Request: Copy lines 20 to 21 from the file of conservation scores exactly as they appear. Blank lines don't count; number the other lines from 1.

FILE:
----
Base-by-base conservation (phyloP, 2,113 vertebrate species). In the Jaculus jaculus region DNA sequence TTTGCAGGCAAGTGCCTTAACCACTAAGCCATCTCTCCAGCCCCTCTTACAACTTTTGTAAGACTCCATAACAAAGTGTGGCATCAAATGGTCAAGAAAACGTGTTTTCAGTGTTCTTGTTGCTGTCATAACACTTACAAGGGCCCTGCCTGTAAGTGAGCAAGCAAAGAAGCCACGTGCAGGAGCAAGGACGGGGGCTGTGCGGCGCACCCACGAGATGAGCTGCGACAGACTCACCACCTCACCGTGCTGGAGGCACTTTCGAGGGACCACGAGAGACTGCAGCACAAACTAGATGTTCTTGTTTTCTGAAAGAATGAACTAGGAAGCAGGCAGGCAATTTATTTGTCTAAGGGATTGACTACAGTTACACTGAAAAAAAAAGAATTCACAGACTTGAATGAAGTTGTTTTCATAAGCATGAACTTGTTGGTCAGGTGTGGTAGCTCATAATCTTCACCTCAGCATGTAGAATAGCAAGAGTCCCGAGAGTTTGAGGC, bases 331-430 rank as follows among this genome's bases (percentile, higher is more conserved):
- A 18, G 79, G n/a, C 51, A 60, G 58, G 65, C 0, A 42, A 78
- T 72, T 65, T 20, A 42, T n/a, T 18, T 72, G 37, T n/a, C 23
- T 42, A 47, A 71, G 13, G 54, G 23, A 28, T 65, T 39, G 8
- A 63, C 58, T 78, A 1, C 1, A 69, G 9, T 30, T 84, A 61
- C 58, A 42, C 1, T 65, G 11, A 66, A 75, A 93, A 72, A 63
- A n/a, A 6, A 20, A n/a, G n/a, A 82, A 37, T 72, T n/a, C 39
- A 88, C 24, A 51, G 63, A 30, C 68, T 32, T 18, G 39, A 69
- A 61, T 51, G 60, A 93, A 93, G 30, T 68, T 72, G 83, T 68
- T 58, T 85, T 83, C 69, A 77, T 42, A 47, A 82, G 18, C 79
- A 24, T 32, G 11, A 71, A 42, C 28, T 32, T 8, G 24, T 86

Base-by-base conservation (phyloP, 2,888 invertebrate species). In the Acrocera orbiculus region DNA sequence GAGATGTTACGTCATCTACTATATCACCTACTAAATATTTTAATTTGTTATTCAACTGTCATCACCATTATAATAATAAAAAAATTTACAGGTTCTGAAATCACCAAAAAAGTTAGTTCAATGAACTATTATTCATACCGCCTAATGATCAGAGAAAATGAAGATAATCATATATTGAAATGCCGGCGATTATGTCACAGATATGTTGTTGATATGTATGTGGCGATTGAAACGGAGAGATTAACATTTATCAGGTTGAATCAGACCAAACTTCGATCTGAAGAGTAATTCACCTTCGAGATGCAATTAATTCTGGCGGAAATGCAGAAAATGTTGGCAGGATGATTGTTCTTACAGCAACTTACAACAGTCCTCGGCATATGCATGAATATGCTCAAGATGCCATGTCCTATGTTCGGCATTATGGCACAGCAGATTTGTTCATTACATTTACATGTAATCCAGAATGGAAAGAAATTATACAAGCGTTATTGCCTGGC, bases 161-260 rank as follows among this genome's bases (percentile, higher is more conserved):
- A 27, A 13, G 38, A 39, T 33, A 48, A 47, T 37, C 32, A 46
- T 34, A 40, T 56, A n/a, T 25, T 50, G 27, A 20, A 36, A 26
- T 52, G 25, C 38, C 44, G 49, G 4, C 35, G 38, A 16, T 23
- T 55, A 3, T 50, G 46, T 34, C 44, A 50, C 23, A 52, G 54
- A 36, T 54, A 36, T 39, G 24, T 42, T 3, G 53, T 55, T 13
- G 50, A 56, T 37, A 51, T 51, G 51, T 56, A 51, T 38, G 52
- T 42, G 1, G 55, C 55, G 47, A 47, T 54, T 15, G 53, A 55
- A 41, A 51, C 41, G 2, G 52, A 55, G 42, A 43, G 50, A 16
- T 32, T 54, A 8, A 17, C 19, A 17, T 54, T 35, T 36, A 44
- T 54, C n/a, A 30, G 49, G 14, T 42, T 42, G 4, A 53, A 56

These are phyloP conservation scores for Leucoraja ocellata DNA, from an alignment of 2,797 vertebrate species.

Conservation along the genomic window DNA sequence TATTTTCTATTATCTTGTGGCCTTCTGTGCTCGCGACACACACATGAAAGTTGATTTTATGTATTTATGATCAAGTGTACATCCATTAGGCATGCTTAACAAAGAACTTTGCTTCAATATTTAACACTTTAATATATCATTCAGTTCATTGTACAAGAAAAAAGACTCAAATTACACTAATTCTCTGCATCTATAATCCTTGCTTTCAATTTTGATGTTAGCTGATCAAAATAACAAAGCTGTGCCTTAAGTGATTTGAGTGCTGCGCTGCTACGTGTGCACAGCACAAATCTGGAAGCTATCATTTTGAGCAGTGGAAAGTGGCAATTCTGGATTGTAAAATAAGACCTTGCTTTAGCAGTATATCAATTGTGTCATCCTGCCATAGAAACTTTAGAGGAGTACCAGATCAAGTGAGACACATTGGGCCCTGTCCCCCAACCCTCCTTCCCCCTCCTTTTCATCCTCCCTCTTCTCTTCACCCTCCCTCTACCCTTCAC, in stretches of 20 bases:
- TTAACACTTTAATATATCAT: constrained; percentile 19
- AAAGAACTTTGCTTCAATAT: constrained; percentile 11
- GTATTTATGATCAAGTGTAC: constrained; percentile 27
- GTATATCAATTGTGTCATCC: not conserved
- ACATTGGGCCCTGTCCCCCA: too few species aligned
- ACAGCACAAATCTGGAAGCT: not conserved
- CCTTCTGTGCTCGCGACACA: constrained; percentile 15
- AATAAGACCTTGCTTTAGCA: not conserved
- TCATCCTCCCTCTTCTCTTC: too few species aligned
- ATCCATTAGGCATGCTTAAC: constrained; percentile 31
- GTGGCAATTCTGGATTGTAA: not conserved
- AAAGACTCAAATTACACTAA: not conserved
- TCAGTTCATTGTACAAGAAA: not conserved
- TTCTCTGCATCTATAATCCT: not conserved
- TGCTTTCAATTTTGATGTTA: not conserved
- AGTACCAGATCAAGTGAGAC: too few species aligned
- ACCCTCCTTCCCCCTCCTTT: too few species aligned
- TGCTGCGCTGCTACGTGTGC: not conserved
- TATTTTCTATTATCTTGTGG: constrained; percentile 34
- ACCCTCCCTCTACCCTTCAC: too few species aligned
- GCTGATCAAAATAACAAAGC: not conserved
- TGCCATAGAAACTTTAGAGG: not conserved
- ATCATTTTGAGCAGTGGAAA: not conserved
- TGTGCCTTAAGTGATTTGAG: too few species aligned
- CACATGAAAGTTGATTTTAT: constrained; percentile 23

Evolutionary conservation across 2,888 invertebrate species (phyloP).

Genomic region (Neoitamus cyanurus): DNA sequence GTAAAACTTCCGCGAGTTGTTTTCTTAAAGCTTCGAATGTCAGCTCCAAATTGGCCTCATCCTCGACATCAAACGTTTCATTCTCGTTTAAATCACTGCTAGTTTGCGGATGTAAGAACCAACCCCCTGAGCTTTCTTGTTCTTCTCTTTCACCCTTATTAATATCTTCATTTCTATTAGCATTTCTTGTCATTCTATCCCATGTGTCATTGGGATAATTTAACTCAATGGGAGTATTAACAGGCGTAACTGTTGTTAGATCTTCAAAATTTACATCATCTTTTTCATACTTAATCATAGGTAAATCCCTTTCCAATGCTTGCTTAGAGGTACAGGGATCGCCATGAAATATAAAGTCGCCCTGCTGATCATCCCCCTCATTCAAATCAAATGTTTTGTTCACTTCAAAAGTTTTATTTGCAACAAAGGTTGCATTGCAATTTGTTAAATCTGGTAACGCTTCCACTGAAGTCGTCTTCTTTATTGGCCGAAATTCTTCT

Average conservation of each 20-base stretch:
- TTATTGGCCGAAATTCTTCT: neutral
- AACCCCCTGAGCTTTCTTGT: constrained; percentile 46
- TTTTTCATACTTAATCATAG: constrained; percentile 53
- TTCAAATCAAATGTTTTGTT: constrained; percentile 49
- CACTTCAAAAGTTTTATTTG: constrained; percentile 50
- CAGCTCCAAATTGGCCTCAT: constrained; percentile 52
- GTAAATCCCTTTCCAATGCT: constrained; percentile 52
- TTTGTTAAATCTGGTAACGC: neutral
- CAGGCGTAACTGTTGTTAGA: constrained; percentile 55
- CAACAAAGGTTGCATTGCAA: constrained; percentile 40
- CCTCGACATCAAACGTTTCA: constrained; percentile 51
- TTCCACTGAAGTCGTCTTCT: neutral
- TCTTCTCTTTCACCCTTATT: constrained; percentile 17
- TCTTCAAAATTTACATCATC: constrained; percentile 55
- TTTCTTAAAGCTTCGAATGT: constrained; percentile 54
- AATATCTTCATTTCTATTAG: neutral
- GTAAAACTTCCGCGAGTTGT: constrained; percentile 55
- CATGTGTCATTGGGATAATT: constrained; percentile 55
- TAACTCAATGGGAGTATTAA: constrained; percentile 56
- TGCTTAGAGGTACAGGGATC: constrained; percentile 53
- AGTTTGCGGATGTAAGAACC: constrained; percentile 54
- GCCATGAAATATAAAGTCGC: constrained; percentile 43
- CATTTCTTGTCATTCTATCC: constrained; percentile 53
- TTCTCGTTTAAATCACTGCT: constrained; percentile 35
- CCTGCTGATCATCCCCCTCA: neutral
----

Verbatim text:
- A 41, A 51, C 41, G 2, G 52, A 55, G 42, A 43, G 50, A 16
- T 32, T 54, A 8, A 17, C 19, A 17, T 54, T 35, T 36, A 44